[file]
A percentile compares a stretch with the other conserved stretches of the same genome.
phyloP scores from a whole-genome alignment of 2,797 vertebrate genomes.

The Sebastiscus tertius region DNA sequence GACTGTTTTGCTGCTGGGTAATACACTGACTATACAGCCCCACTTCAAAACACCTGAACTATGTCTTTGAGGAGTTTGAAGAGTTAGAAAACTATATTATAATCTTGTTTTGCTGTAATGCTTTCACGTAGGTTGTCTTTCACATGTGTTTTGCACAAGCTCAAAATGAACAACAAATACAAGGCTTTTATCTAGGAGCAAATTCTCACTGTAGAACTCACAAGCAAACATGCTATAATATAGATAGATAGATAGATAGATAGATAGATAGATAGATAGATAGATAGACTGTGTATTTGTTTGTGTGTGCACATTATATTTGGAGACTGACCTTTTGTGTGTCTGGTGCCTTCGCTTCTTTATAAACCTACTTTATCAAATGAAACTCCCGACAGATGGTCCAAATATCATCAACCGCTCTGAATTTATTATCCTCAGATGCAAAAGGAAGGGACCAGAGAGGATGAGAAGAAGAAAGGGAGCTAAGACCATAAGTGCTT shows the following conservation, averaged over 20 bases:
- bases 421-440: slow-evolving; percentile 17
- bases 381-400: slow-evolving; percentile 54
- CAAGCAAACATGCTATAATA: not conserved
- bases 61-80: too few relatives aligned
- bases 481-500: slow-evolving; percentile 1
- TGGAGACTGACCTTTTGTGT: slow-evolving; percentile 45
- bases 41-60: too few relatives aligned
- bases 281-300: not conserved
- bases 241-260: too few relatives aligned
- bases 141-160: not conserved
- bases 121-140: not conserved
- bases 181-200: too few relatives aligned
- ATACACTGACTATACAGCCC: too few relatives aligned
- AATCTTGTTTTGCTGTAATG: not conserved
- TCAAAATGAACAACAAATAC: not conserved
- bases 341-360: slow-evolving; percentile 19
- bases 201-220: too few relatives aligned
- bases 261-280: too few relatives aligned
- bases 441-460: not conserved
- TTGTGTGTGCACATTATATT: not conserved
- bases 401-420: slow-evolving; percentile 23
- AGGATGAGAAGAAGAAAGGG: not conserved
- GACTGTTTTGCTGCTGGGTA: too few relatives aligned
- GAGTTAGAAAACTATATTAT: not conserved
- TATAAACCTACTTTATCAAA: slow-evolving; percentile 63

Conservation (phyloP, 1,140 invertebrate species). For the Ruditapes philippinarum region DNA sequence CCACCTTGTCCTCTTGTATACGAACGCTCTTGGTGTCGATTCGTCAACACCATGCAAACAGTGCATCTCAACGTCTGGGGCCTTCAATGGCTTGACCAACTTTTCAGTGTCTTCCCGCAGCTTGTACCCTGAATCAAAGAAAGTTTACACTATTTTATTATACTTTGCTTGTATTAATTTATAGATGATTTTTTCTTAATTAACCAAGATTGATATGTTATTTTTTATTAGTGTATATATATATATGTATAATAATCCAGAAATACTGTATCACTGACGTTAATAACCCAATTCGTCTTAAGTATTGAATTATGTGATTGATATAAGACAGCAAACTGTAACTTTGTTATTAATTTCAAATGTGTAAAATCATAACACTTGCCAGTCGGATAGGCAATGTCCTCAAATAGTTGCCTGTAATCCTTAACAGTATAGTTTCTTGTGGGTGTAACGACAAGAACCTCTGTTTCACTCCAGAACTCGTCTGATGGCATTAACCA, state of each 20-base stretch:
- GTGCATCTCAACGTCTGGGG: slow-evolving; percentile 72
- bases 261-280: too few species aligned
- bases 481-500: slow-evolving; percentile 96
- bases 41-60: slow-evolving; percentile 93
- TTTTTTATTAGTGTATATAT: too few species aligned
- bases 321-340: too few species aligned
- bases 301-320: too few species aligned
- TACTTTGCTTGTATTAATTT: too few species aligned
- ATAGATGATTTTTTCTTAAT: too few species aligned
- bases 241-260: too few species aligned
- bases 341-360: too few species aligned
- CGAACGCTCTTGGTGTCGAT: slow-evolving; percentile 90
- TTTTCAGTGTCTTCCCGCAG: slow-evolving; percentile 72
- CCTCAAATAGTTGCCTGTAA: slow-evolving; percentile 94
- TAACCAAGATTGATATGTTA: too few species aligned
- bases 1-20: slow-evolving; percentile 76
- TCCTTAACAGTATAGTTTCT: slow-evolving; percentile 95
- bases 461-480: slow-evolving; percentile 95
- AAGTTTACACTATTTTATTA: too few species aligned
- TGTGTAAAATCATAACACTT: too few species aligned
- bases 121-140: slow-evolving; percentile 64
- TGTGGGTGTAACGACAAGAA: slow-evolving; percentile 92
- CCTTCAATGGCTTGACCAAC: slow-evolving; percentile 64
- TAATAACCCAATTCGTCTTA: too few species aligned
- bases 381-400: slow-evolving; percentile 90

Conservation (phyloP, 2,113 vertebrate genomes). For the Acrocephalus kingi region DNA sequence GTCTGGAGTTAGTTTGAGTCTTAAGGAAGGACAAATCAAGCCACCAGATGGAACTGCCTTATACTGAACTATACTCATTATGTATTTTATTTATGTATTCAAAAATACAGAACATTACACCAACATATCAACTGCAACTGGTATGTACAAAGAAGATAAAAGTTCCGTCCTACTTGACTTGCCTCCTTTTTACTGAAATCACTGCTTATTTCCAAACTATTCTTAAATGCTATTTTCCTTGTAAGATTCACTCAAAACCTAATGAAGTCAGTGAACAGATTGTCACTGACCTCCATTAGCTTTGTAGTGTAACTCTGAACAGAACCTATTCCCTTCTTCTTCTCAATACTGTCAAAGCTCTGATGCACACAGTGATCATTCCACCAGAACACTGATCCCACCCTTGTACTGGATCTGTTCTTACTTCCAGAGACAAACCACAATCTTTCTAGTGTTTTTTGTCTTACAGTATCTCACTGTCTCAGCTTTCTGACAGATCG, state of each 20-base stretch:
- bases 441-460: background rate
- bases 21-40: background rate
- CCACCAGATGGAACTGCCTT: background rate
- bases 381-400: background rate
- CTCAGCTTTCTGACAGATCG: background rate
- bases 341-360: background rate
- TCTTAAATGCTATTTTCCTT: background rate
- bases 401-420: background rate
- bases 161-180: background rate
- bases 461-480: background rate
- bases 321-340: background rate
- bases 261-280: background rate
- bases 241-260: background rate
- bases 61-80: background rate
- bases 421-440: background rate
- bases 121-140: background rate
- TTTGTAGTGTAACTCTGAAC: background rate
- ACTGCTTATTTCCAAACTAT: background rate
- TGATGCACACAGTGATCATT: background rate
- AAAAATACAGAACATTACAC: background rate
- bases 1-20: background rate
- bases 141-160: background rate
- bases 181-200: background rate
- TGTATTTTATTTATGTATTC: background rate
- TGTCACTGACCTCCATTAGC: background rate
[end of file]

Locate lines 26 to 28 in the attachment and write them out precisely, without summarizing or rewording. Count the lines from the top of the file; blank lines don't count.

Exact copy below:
- GACTGTTTTGCTGCTGGGTA: too few relatives aligned
- GAGTTAGAAAACTATATTAT: not conserved
- TATAAACCTACTTTATCAAA: slow-evolving; percentile 63